We were joined by our first four legged friend of the weekend as Princess Rainbow Sparkle Pants announced the arrival of several additional members of the Boulder Sangha. Day two would consist of the Yeshe Tsogyal empowerment. Our psycho-organisms flooded with the fire of Vajrayogini as more empowerments were bestowed, rituals performed, mantras received and tsok shared. In between sessions the group members retreated for walks in the woods; meditation and music on the porch; and dream states in their rooms. There were double rainbows and hummingbirds, and we supplicated for an end to jet lag and an occasional hit off the mini oxygen tanks purchased in town.
As the evening wound down, Rinpoche regaled us with a slide show of his life. We were transported from the Indian Peaks to the snow-capped Himalayas, with pictures and stories of lamas and gurus, lakes and palaces, llamas and yaks, and mountains and monasteries. Rinpoche’s travels have taken him from Potala Palace to Pike Place and everywhere in between, and we eagerly listened to the stories of his path as a teacher and guru.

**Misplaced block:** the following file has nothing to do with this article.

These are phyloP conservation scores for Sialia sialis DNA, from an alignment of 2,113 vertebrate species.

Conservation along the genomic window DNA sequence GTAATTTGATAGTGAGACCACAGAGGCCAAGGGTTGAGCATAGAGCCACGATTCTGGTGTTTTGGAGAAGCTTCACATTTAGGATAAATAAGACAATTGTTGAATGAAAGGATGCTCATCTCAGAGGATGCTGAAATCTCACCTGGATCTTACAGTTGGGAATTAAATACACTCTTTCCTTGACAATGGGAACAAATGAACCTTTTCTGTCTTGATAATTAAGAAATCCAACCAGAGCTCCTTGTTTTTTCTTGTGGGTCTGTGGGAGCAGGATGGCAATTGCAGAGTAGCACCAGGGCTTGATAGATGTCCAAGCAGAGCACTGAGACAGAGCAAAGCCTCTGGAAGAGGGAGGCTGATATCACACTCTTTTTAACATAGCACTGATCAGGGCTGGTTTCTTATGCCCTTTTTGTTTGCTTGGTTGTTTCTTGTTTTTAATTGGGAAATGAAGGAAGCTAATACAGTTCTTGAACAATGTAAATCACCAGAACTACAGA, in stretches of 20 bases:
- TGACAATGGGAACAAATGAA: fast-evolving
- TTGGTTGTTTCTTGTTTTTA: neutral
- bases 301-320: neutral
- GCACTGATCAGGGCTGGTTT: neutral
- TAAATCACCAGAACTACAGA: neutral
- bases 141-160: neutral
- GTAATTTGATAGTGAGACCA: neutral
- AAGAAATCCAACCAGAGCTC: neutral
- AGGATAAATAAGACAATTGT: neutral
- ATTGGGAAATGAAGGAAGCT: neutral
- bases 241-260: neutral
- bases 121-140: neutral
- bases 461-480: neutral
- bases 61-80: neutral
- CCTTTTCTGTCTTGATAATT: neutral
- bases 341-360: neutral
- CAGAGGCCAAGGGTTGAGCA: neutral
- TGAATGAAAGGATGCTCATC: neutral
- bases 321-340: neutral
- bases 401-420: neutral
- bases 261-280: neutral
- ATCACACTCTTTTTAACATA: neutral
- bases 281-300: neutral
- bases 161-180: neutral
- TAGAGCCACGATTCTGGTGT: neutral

Rinpoche continued to give more informal teachings to the group’s insomniac members late into the night. We received excellent guidance on some of life’s most pressing questions… from business (“Ask somebody who is a businessman in that business, I’m a spiritual teacher”), to love life (“Maybe we should go back to talking about business”), to extensive questions about the different levels of commitment to the dharma (“No, you should absolutely not become a monk”) and a clarification on the Heruka Institute’s policy on yellow shirts (“Not just for monks, also for yogis, and it feels amazing”) we gratefully soaked in as much wisdom as we could each receive.